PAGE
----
What can the response to COVID-19 teach us about getting people home from hospital safely?

To prepare for the pandemic and free-up capacity in the NHS, guidance was issued to support a new rapid discharge process in March. But how has this worked for patients, their loved ones and the care sector?
Female doctor talking to their patient. They're wearing a mask.

The process of moving between hospital and community-based care, whether it be another NHS service, social care or family and friends, tells us a huge amount about how integrated things feel from the patient’s perspective.

The subject of hospital discharge is therefore one that the Healthwatch network has covered on several occasions in recent years.

In 2015 we published our study of over 3,000 people’s experiences of leaving hospital to find out what was working and where things could be improved.

In 2017 we produced a follow-up report and took a deeper look into those who were being rushed back into hospital following a recent stay. We wanted to know what else could be done to make sure everyone gets home safely from hospital. 

At the heart of both reports, we concluded that national leadership was a key part of the solution. So, with the new national guidance in place, we are keen to explore how this is working for people.

What were people experiencing before?

We know from our previous work that the five most common reasons the discharge process goes wrong is when:

  1. There is a lack of coordination between services – including within the hospital teams themselves or between the hospital and other parts of the system such as transport, social care and GPs.
  2. People feel stigmatized by their condition or circumstance - e.g. older people, people with mental health challenges and those experiencing homelessness made to feel as though they are a burden.
  3. People don’t feel involved in decisions about when they are going to be discharged or where they are to be discharged to.
  4. People are left feeling without support - so even when support is technically available it doesn’t feel like it because it has not been clearly explained.
  5. People’s full range of needs not being considered or met – including basic things like whether or not they have working heating at home, or if there is any food in the house.

Since our 2017 report we have seen clear improvements in things like reduced ‘delayed transfers of care’ and the increasing use of ‘discharge to assess’. But has this improved things for patients?

To bring our understanding up to date, we conducted a rapid review of eight local Healthwatch reports produced on hospital discharge during 2019/20. These brought together the views and experiences of 332 patients and staff, and found that people continue to report very similar themes as before.

What does the new rapid discharge guidance say?

The new rules brought in earlier this year were designed to get people who are medically fit out of hospital as soon as possible. This was to free up at least 15,000 beds across the NHS to help cope with the influx of COVID-19 patients.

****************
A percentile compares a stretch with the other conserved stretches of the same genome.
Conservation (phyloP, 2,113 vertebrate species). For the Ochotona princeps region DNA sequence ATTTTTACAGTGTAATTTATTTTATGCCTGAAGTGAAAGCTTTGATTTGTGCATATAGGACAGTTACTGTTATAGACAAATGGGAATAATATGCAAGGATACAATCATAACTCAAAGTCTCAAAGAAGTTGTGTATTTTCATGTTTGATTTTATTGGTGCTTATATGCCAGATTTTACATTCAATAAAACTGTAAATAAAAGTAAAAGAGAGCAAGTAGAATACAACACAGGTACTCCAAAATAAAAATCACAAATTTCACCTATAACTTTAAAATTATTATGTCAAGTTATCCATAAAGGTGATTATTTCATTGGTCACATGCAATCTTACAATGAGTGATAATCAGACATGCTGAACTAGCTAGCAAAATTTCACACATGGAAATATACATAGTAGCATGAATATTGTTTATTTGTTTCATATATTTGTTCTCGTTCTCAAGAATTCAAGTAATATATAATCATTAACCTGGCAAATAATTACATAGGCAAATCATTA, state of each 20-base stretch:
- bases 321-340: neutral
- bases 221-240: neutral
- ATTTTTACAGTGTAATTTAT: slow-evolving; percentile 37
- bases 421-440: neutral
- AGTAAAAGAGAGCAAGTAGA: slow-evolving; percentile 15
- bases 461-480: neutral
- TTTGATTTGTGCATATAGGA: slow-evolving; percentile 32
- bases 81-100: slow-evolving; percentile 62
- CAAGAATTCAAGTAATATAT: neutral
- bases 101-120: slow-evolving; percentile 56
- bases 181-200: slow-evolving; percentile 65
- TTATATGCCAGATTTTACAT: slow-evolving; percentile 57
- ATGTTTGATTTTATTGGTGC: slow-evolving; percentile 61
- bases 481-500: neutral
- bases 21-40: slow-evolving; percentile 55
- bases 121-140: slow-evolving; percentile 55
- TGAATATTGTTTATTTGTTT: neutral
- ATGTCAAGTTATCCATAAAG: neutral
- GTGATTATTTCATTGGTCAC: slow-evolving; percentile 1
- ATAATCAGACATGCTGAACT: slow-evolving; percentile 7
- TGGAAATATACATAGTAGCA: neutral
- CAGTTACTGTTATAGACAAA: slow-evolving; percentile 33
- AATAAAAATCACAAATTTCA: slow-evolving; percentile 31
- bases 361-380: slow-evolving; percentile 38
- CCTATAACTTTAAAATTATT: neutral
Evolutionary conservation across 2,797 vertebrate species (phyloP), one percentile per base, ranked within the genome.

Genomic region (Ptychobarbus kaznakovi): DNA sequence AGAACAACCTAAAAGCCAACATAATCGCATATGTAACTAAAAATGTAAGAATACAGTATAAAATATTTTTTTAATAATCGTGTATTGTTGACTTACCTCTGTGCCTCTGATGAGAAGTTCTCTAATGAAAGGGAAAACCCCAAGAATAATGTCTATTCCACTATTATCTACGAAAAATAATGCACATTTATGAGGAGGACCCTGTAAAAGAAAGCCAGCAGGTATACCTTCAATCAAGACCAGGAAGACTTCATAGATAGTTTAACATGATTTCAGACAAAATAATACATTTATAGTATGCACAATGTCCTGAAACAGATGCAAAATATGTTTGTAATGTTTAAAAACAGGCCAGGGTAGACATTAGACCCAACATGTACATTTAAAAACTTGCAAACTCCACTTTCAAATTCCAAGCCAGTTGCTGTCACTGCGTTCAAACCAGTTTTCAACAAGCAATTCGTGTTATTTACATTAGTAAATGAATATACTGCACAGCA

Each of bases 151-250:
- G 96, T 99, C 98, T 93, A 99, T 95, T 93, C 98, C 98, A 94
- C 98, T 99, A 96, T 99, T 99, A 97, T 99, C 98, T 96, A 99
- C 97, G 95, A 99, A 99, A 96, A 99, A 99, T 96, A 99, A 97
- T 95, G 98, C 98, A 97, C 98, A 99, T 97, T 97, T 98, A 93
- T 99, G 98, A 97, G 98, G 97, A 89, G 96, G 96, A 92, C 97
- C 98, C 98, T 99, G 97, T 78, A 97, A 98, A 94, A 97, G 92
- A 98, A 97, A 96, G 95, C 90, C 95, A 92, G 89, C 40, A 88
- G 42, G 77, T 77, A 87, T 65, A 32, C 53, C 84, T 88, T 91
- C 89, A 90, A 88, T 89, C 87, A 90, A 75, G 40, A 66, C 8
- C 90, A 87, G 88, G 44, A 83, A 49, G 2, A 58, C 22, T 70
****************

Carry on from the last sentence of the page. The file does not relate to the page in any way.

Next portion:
For the period of the pandemic:

  • Anyone who is judged to be medically fit should be discharged and have left within two hours.
  • Hospitals are no longer expected to conduct assessments of continuing healthcare needs. Providers of community health services are instead leading on assessing and provider care for patients once they are home.
  • Community health providers are expected to set up a new discharge service operating seven days a week.
  • For most patients, this will mean that on the day of discharge or the day after, they will be visited in their home by an appropriate professional who will arrange the necessary support for them.
  • For a small number of patients whose healthcare needs mean they can’t return to their home (around 5%), a care home bed will be arranged. These patients will be placed in the first available bed and supported to move to their preferred care home when a space becomes available.
  • The NHS will fully fund the cost of this service. Additional funding is being released by the government to cover these costs.

We are interested to see how these changes have affected the way services are working together. We want to know if the ending of some of the more bureaucratic process has made things better for people? Likewise, we want to find out how limiting patient choice has affected people’s experiences.

Our research and how you can help

We want to understand how the new rapid discharge arrangements have worked locally.

Over the next four weeks we are going to be testing whether what’s set out in national guidance is really what’s happening on the ground and how it’s working for patients. To do this we will be working with the Healthwatch network and partners to gather stories from more than 1,000 patients, families and carers about their experiences of the discharge process during the pandemic.

Through interviews with staff, we’ll also seek to understand how challenging it has been to implement the new guidance so quickly, what impact it has had on their ability to deliver what’s expected of them, and how much of the new procedures we should be looking to keep as we figure out what the “new normal” is.

Complete the survey

Whether you're a patient or a carer (both paid or unpaid) we want to hear from you! Please take just ten minutes to complete our confidential online survey.

Want to stay up to date with the project as we go?

Get in touch with our policy team to receive more information about the project as we go and help us to use the evidence we gather to inform change in practice.

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